Divide_coverEd Sheeran, besides giving below-average-looking dudes a chance to get laid, is famous for making sweet, acoustic pop music. His first two albums “+” and “x” were huge commercial hits, and he snagged two Grammys for the song “Thinking Out Loud.”

“Divide” was released on March 3. The only edition available on streaming services was the deluxe version, spanning 16 songs and clocking in at nearly an hour. This follows the trend of “Views” and “Starboy” as pop stars put out as many songs as possible. They understand streaming makes almost no money and that their fans will repeatedly listen to whatever they release on a loop. To hell with concise and cohesive albums.

After two albums of his signature coffee-shop-open-mic-night aesthetic with the occasional watery guitar solo, Sheeran seems to have hit a dead end. On “Divide,” he sifts through an identity crisis, venturing into several different directions.

“Shape of You” follows in the wave of tropical dance hall hits. First, it was “Work” by Rihanna, then it was “One Dance” by Drake, then it was “Don’t Wanna Know” by Maroon 5, and now “Shape of You,” each more soulless than the last.

“Castle on the Hill” follows in the thumping sentimentality of Mumford and Sons. The listener is cattle-prodded down memory lane by raucous vocals and forceful strumming, and nostalgia is taken hostage like the “Power Rangers” reboot or the “Captain Underpants” movie adaption.

He even dips his toes into hip-hop. He has about as much rap prowess as one would expect from a chubby ginger with a lazy eye. “I think that money is the root of all evil and fame is hell/Relationships, and hearts you fixed, they break as well” he spits on “Eraser.”

The music is strongest when he sticks to his guns. “Dive” and “How Would You Feel?” are solid pop rock ballads.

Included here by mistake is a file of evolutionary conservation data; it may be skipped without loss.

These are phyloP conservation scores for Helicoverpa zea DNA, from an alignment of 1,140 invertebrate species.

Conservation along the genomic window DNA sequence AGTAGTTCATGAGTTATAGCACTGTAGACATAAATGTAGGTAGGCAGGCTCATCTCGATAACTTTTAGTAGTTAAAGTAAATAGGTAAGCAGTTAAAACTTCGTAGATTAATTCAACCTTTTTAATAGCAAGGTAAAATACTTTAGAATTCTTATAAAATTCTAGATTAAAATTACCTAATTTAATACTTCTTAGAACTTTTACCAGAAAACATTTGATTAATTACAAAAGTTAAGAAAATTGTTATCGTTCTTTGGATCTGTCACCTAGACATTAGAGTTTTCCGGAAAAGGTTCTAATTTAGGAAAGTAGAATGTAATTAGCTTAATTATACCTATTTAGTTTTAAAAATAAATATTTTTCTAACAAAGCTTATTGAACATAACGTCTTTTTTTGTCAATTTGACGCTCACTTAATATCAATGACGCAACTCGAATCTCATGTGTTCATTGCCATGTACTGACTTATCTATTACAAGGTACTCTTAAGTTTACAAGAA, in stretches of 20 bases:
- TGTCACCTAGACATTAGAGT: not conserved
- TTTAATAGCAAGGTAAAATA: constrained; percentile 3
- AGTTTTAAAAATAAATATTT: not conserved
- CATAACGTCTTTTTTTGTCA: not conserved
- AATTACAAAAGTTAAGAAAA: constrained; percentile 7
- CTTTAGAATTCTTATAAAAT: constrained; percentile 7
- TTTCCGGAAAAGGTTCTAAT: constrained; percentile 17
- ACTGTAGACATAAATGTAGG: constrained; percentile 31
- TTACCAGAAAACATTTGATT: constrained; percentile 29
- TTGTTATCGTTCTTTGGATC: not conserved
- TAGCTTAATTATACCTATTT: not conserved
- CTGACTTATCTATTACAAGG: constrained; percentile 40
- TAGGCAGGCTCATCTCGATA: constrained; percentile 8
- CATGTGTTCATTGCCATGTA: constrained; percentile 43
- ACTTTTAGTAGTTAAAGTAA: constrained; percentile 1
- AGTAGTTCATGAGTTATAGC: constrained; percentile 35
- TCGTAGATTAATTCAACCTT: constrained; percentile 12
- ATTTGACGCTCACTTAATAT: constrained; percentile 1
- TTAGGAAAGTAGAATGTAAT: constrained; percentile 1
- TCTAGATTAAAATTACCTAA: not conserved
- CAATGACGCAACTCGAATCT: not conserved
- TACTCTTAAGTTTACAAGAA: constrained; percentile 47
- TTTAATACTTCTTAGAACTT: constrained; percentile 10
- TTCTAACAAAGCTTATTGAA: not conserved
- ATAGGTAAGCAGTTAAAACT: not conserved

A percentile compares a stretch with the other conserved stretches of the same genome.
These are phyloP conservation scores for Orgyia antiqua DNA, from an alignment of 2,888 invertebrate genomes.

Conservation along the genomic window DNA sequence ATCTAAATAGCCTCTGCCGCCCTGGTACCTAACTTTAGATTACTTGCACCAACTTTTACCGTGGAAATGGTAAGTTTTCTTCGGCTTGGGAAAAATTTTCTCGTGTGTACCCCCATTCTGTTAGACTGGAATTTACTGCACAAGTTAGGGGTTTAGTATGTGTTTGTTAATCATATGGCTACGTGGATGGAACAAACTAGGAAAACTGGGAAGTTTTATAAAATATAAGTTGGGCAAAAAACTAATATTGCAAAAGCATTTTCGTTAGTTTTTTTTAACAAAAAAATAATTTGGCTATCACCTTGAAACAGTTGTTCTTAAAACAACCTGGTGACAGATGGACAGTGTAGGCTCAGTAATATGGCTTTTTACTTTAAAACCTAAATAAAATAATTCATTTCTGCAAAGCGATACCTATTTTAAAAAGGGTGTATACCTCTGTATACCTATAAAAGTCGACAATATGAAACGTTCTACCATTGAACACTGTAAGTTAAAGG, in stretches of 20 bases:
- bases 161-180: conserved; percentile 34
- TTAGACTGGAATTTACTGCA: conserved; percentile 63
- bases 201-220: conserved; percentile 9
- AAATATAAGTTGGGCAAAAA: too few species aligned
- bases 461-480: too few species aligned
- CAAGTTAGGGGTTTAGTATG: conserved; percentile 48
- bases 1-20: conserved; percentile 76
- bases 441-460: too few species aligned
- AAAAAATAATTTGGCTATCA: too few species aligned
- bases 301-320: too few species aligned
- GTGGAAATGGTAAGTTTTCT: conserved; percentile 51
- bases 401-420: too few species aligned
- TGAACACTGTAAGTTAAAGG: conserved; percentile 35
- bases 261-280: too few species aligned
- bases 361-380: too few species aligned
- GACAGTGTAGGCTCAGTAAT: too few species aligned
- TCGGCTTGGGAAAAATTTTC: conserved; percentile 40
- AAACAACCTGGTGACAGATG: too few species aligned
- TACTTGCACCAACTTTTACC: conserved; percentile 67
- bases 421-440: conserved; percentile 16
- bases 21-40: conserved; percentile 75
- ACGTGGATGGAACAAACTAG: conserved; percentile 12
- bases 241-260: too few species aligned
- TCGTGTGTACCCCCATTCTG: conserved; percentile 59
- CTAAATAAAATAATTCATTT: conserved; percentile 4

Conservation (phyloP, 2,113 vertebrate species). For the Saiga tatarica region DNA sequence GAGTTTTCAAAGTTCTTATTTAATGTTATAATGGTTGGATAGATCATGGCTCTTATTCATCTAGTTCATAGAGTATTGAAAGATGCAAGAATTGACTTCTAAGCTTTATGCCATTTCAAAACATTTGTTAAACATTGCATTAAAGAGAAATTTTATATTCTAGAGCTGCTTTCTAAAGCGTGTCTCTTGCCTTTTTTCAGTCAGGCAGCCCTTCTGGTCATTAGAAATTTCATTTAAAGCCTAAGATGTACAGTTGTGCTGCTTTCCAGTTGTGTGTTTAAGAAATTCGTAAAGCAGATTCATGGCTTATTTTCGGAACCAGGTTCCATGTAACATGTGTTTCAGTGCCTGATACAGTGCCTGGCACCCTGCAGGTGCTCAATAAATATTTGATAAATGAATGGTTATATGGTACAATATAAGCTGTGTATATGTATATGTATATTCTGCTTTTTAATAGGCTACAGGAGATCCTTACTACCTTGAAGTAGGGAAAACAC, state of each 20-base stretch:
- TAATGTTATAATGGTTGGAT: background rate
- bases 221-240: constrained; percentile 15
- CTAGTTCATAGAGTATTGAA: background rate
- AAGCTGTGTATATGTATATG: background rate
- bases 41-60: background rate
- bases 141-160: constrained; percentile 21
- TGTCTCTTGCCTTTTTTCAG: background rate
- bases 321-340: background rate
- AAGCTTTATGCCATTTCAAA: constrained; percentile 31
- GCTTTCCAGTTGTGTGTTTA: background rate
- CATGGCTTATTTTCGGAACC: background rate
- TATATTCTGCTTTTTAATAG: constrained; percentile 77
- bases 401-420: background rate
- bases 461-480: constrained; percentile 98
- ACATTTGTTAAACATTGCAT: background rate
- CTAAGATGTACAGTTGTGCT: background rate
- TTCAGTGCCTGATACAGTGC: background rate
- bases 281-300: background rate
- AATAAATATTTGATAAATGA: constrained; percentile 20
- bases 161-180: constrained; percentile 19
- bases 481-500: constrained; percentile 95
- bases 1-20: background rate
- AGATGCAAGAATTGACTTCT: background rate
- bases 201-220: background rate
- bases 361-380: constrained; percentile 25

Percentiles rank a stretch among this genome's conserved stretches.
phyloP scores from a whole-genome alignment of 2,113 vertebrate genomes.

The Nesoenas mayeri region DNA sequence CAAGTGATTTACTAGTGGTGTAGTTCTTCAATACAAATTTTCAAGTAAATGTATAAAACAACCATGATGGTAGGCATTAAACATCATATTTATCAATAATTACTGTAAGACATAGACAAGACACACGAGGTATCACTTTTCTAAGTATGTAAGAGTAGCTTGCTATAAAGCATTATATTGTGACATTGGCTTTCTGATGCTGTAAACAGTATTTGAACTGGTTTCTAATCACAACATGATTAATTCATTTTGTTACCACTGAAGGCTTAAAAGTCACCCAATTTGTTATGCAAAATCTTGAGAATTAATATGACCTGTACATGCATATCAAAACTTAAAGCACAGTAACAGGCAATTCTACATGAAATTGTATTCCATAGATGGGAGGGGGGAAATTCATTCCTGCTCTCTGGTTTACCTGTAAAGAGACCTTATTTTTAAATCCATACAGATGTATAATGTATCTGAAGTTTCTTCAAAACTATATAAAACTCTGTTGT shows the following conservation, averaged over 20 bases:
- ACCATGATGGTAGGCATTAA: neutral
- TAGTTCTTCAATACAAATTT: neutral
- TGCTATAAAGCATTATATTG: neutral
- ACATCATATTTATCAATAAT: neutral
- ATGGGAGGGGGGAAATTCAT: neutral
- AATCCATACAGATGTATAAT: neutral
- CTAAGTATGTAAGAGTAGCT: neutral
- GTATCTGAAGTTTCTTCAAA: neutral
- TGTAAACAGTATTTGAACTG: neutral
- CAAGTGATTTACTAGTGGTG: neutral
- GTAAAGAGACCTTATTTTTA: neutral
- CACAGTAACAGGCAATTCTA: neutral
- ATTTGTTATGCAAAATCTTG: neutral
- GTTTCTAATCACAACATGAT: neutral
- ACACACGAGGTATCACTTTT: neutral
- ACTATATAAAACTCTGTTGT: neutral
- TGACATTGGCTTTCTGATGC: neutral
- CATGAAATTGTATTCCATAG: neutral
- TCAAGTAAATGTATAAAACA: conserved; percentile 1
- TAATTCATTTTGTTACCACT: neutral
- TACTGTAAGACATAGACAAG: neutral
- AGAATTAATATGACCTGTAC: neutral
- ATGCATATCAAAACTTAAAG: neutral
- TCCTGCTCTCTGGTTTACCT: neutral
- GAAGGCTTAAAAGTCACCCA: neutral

His lyrics contain many juvenile generalizations. “Everybody’s talkin’ ‘bout exponential growth/And the stock market crashing in their portfolios/While I’ll be sitting here with a song I wrote/Sing, love could change the world in a moment,” he sings on “What do I know?” What do you know, Ed?

Ed Sheeran is the personification of American fetishization of British people and western European culture in general. I imagine teens in Iowa trembling with Cockney captivation as Ed sings, “She played the fiddle in an Irish band/But she fell in love with an English man/Kissed her on the neck as I took her by the hand/Said, baby I just want to dance” over an almost parodic Celtic jig on “Galway Girl.” God save the Queen.

The lyrics are just a MadLib of devised couplets, pre-packaged for listeners to fast track into tweets. The marketing does itself really. “Baby, I’m dancing in the dark with you between my arms/Barefoot on the grass, listening to our favorite song” he promises on “Perfect.” Is there anything more sickly saccharine than the emotionally manipulative “Supermarket Flowers” when he sings “So I’ll sing Hallelujah/You were an angel in the shape of my mum”?

The romantic content is a manufactured warm blanket coercing young girls into believing their worth as a person depends on the validation of a man, so they continue to buy Ed Sheeran posters and concert tickets. “Divide” is the sort of generic pandering formulated in order to resonate with so many people that it doesn’t really resonate with anyone.